MOAR’s Daily Dozen: DAY 7 – Prone Shoulder Opener

MOAR’s Daily Dozen: DAY 7 – Prone Shoulder Opener

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Step-by-Step:

  1. Come to a prone position, laying belly to mat, face down. Bring your arms to a “T”.
  2. Take your left hand to the mat underneath the shoulder, elbow bent and pointing up. Push into that hand and peel your chest off the mat.
  3. Bend your left leg behind the right, placing the sole of the foot to the mat.
  4. Make sure your neck is relaxed, head resting on the mat.
  5. If this is already intense, stay as is. If you want to go deeper, bring your left hand behind your back and interlace the fingers with your right hand. Only do it this if you can reach your right hand without shifting the arm down toward your feet.
  6. Take 10 deep breaths on the right shoulder then change sides.

How it will heal you:

Shoulder Pain: Football, lacrosse, and baseball players know shoulder pain. As a yogi, I can also vouch for the frequency of shoulder injuries in yoga–a misaligned jump-back to chatturunga is one of the fastest ways to wreck your rotator cuffs. Shoulders, like hips, are a ball-in-socket joint and thus are designed to have a broad ROM (range of motion). Athletes and office bees alike experience a lot of shoulder pain because not enough attention gets paid to maintaining the flexibility of this critical joint. Increase the openness of your wrists, chest and upper back to prevent and treat discomfort. Additionally, focusing on contralateral movement (i.e. twists) will help to eliminate rigidity from the upper body.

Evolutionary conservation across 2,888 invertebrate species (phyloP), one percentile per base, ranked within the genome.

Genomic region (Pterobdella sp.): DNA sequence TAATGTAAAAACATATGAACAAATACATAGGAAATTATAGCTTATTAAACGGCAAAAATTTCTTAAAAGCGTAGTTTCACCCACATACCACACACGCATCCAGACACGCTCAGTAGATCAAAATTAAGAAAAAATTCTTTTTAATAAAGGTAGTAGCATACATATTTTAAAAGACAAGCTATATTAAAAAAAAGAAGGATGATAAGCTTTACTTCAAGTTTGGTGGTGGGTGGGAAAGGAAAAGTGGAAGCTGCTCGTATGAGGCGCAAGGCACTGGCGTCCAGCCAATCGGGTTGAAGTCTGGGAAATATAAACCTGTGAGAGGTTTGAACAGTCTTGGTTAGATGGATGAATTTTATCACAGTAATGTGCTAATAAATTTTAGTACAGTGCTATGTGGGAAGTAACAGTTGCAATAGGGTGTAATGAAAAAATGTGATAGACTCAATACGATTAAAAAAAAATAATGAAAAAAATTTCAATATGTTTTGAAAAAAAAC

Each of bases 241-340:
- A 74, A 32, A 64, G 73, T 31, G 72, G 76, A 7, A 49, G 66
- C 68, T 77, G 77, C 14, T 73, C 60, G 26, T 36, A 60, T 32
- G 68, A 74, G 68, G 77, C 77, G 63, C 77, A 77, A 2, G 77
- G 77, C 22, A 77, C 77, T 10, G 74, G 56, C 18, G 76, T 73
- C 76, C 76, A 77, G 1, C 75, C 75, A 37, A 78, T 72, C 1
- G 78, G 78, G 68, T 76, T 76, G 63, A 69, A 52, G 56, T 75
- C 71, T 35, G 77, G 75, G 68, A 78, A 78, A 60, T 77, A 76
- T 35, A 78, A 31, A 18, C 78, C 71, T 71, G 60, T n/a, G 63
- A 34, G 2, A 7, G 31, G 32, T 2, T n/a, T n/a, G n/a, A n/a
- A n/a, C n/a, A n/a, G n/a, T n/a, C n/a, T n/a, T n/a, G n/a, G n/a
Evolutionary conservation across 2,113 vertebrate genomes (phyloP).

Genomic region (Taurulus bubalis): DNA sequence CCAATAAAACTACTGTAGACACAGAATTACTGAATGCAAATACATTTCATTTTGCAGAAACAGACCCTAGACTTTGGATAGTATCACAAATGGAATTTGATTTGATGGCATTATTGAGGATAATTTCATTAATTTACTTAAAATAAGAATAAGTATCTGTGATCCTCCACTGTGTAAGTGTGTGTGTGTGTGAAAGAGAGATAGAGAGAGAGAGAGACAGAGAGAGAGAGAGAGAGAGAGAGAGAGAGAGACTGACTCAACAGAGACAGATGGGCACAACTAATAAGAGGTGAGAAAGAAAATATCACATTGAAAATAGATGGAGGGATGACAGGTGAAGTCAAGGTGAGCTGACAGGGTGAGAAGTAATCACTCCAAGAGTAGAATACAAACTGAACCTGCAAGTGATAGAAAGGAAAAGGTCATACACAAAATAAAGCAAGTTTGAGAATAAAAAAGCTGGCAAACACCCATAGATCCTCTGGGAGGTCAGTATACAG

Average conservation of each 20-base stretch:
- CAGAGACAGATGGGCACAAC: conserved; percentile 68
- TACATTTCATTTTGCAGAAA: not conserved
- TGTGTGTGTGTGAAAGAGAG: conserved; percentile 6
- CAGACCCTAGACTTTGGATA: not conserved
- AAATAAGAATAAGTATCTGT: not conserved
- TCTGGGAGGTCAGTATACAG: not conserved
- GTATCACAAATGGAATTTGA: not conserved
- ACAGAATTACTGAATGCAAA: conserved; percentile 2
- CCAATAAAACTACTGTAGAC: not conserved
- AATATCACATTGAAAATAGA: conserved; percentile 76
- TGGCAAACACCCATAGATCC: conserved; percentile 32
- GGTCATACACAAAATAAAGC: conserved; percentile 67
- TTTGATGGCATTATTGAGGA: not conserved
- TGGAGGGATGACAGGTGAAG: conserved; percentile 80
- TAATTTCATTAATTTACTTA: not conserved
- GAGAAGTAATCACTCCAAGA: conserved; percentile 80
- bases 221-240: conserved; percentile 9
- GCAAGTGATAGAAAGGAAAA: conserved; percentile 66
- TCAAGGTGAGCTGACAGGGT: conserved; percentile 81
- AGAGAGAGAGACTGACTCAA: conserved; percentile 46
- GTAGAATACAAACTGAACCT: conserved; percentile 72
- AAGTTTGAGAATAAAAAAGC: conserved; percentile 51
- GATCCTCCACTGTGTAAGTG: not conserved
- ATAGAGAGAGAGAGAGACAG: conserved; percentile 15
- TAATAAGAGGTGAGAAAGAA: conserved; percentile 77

Wrist Problems: Football, lacrosse, baseball, tennis and basketball players are incredibly susceptible to wrist injuries. Amongst others, yogis should be added to that list–just ask two of my fellow yoga teachers who went through training with me and are still modifying their Down Dog months later. In order to avoid wrist issues, it’s critical that you build strong forearms, biceps, triceps, shoulders and upper back. Like all other joints, it’s also important to maintain ROM (range of motion) and flexibility in the joint itself as well as the elbows and shoulders so that the body can maintain proper form and alignment when generating power and movement from the upper body and arms.

Neck Pain: From foundational issues in the ankles and feet to the top of the tower, the neck is a critical player in athletic endeavors and requires great care.  Having had two of the most important people in my life suffer debilitating neck breaks, I really can’t stress this one enough. Full rotation of the neck makes all the difference in any sport you play. How else are you going to see your opponent coming up behind you to try and steal the ball away? And with a fastball speeding toward you, you want to be able to turn your neck and see that baby coming!  Unfortunately, like the feet and ankles, the neck is often neglected when it comes to stretching and strength training. Avoid that pitfall with the postures in this post.